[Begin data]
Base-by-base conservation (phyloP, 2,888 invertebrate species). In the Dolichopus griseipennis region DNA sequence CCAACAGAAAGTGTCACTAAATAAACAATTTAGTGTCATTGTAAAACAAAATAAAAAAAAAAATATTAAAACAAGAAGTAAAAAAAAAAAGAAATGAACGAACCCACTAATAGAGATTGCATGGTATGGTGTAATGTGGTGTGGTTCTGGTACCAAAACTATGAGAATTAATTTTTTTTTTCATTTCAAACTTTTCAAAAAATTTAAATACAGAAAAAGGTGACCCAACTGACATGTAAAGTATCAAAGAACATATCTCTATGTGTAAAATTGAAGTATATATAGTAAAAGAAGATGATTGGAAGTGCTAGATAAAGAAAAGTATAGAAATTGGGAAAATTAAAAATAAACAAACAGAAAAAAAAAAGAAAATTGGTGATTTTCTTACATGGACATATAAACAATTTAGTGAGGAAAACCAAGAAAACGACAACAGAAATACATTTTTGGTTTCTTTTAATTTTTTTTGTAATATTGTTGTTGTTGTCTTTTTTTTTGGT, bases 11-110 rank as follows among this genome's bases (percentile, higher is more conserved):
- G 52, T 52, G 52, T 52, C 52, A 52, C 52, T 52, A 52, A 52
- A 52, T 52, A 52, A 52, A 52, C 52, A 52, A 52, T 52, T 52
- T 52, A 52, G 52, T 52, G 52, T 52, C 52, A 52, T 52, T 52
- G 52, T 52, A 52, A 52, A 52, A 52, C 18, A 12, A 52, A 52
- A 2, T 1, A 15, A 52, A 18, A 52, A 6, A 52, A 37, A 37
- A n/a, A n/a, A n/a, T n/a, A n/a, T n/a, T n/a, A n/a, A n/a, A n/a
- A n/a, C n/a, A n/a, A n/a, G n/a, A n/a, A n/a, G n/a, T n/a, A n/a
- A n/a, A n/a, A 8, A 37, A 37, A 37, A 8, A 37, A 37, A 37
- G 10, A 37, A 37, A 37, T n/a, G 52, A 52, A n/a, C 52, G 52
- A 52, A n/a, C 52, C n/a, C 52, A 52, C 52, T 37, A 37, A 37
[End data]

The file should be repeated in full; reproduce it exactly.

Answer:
Base-by-base conservation (phyloP, 2,888 invertebrate species). In the Dolichopus griseipennis region DNA sequence CCAACAGAAAGTGTCACTAAATAAACAATTTAGTGTCATTGTAAAACAAAATAAAAAAAAAAATATTAAAACAAGAAGTAAAAAAAAAAAGAAATGAACGAACCCACTAATAGAGATTGCATGGTATGGTGTAATGTGGTGTGGTTCTGGTACCAAAACTATGAGAATTAATTTTTTTTTTCATTTCAAACTTTTCAAAAAATTTAAATACAGAAAAAGGTGACCCAACTGACATGTAAAGTATCAAAGAACATATCTCTATGTGTAAAATTGAAGTATATATAGTAAAAGAAGATGATTGGAAGTGCTAGATAAAGAAAAGTATAGAAATTGGGAAAATTAAAAATAAACAAACAGAAAAAAAAAAGAAAATTGGTGATTTTCTTACATGGACATATAAACAATTTAGTGAGGAAAACCAAGAAAACGACAACAGAAATACATTTTTGGTTTCTTTTAATTTTTTTTGTAATATTGTTGTTGTTGTCTTTTTTTTTGGT, bases 11-110 rank as follows among this genome's bases (percentile, higher is more conserved):
- G 52, T 52, G 52, T 52, C 52, A 52, C 52, T 52, A 52, A 52
- A 52, T 52, A 52, A 52, A 52, C 52, A 52, A 52, T 52, T 52
- T 52, A 52, G 52, T 52, G 52, T 52, C 52, A 52, T 52, T 52
- G 52, T 52, A 52, A 52, A 52, A 52, C 18, A 12, A 52, A 52
- A 2, T 1, A 15, A 52, A 18, A 52, A 6, A 52, A 37, A 37
- A n/a, A n/a, A n/a, T n/a, A n/a, T n/a, T n/a, A n/a, A n/a, A n/a
- A n/a, C n/a, A n/a, A n/a, G n/a, A n/a, A n/a, G n/a, T n/a, A n/a
- A n/a, A n/a, A 8, A 37, A 37, A 37, A 8, A 37, A 37, A 37
- G 10, A 37, A 37, A 37, T n/a, G 52, A 52, A n/a, C 52, G 52
- A 52, A n/a, C 52, C n/a, C 52, A 52, C 52, T 37, A 37, A 37